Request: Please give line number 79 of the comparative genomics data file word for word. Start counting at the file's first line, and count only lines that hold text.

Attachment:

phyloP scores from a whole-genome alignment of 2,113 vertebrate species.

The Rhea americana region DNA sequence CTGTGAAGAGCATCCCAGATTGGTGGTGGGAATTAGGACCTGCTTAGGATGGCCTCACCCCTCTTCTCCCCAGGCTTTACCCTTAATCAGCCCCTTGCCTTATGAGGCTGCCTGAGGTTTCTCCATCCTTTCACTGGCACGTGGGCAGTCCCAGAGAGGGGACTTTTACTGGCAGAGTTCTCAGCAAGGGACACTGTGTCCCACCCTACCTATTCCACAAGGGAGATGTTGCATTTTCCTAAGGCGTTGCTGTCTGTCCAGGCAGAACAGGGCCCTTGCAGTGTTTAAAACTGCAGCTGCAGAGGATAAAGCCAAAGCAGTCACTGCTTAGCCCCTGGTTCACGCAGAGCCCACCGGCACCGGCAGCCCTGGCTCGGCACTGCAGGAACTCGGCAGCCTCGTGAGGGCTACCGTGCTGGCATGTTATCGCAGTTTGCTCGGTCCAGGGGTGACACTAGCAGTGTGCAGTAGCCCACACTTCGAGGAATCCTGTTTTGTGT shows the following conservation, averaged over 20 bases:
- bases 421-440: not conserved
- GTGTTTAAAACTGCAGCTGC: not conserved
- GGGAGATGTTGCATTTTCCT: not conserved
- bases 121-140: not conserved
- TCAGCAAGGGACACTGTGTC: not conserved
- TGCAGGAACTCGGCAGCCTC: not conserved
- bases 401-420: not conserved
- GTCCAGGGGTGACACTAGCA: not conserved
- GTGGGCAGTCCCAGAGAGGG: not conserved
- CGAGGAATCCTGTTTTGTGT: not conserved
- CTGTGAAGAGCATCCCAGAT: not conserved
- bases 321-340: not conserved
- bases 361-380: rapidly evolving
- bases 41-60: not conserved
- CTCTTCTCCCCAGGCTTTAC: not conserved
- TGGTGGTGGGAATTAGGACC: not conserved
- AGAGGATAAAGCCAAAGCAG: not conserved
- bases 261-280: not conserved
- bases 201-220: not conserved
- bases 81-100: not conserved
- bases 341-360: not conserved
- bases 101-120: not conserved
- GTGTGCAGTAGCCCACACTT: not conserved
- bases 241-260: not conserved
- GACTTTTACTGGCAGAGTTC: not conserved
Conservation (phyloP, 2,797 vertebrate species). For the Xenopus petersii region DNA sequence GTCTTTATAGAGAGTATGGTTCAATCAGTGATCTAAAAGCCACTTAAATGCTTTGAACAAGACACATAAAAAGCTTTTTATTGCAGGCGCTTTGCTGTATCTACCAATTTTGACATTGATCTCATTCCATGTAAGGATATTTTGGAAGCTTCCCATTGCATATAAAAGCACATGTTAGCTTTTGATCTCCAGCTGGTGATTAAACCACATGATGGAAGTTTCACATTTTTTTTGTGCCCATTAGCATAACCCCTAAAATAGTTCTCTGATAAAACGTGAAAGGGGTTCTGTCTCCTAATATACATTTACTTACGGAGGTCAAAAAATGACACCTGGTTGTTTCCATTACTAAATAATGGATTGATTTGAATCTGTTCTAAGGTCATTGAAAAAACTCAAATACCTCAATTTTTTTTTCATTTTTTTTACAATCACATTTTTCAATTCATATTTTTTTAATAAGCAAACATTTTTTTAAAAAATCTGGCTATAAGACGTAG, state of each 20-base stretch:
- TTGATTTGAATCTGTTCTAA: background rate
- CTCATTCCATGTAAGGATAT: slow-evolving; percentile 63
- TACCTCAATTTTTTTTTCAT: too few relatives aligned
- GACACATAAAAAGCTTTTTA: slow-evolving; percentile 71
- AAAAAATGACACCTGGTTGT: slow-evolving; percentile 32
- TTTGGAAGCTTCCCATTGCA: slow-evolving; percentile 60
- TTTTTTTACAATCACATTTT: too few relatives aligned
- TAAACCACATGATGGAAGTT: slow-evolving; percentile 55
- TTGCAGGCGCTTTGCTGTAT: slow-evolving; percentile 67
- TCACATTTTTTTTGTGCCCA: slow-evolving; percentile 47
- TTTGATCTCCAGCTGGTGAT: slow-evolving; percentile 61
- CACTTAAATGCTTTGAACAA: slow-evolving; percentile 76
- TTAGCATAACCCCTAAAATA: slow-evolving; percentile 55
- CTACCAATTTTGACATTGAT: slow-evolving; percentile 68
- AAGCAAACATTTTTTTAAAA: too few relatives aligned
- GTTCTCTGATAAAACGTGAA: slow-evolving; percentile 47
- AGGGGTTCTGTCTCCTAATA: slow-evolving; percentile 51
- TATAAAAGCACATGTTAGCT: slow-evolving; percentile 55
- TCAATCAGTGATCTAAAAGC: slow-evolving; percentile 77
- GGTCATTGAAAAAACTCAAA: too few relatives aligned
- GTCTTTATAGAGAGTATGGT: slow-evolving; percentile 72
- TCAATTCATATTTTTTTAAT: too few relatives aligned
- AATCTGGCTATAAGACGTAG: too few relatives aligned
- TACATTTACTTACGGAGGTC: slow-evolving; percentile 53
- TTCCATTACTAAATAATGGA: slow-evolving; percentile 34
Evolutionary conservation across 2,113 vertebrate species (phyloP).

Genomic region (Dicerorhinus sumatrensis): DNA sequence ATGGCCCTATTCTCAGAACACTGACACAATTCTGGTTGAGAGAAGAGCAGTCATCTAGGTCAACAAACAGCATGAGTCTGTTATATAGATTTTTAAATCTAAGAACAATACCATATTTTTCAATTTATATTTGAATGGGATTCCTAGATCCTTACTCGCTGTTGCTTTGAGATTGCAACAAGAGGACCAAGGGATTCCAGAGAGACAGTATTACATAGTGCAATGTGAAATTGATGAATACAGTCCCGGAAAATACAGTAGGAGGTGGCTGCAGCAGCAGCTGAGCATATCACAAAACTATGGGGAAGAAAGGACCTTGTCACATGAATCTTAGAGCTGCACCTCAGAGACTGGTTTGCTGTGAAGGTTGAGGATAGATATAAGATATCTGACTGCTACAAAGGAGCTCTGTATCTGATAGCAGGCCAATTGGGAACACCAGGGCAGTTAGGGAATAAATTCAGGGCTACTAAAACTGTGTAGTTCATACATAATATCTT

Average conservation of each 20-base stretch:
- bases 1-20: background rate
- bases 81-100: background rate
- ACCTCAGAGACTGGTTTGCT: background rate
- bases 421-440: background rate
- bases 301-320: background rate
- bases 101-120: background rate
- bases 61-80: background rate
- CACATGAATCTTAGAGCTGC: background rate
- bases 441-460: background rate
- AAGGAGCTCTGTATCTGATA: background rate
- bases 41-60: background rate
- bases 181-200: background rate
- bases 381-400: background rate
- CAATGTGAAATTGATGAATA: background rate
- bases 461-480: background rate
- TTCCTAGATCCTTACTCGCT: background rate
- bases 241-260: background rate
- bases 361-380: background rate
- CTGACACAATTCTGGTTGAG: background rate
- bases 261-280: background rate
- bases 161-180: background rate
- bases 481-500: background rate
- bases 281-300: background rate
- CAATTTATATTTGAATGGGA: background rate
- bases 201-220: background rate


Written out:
- bases 281-300: background rate